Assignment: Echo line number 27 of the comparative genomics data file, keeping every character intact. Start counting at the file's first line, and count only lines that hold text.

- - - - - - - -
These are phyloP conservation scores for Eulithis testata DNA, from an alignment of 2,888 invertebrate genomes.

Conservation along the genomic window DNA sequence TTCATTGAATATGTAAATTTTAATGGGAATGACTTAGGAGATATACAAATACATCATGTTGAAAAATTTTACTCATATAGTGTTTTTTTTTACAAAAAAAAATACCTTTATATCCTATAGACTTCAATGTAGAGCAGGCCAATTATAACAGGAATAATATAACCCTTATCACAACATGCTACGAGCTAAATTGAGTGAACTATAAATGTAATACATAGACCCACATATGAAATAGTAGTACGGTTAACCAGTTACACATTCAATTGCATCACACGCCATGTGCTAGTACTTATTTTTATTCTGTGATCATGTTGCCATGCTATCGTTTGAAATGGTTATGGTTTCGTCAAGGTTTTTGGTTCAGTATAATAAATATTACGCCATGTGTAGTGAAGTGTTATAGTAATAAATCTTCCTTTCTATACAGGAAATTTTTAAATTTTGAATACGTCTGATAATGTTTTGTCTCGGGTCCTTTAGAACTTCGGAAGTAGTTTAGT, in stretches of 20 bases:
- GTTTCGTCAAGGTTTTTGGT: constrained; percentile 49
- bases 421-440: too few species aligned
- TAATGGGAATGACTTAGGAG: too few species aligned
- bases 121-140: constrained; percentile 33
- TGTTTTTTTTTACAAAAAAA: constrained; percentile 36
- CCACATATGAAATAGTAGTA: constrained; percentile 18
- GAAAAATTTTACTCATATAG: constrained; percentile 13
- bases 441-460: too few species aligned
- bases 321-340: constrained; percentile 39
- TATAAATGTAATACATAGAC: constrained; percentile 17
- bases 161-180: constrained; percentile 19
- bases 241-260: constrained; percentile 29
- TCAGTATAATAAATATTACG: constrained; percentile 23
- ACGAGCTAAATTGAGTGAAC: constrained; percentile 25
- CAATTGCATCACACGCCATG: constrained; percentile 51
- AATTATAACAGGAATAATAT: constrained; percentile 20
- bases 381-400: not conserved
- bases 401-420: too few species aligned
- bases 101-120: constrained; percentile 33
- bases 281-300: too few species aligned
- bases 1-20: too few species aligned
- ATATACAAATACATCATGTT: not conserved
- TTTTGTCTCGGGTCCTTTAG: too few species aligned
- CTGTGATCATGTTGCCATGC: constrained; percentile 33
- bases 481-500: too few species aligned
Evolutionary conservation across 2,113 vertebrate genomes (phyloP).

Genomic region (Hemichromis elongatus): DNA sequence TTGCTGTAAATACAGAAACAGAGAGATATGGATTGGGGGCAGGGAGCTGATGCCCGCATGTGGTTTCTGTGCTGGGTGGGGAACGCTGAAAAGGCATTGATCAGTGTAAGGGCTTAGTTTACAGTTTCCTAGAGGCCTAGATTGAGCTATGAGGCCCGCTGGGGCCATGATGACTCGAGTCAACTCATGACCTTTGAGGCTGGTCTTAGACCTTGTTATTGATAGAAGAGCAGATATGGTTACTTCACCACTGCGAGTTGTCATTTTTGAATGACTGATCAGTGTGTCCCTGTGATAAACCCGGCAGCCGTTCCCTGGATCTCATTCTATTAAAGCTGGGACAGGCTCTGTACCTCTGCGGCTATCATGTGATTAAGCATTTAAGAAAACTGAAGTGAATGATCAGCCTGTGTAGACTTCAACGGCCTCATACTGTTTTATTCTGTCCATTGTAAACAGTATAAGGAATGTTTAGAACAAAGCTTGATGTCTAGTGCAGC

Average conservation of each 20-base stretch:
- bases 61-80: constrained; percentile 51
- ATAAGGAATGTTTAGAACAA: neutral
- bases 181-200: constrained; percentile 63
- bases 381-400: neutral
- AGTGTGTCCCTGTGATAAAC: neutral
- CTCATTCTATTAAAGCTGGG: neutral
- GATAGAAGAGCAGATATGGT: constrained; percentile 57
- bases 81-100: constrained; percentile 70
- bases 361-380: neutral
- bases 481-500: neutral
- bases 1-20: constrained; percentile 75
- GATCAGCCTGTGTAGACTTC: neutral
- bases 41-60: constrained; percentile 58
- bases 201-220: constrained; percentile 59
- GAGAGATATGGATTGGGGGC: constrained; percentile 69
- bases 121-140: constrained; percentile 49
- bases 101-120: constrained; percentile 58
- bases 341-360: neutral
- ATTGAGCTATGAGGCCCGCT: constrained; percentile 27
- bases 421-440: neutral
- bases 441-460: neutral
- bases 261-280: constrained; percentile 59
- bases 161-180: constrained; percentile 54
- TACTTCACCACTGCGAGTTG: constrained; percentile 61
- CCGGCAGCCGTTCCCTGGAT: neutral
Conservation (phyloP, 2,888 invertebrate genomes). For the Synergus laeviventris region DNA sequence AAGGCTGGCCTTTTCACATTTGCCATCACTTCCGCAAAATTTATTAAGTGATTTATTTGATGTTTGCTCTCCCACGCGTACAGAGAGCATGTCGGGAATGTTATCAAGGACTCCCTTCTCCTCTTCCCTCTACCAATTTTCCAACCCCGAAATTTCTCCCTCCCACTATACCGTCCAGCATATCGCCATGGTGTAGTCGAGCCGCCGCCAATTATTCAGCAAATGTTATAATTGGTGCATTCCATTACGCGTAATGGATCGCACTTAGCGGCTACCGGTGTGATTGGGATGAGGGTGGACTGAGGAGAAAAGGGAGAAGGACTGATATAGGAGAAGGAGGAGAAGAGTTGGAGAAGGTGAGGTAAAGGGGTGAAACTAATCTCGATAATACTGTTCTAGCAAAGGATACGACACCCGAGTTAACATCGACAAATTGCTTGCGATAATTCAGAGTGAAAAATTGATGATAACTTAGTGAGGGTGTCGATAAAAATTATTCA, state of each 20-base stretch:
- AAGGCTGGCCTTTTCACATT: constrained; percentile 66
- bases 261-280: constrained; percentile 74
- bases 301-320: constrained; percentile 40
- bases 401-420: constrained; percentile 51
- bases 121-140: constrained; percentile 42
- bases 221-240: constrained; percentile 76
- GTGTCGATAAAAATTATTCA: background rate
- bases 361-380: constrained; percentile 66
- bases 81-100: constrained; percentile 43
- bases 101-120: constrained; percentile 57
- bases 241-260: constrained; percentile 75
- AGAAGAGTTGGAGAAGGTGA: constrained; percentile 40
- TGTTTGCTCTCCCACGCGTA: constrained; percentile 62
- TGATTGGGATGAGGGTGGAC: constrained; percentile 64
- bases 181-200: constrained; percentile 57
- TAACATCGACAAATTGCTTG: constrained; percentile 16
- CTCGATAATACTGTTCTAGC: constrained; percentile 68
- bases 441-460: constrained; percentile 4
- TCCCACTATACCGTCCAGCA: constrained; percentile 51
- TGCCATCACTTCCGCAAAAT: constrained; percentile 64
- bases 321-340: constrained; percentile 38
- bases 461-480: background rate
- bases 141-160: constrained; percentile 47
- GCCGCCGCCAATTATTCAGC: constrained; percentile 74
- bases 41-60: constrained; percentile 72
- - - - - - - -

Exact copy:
- bases 481-500: too few species aligned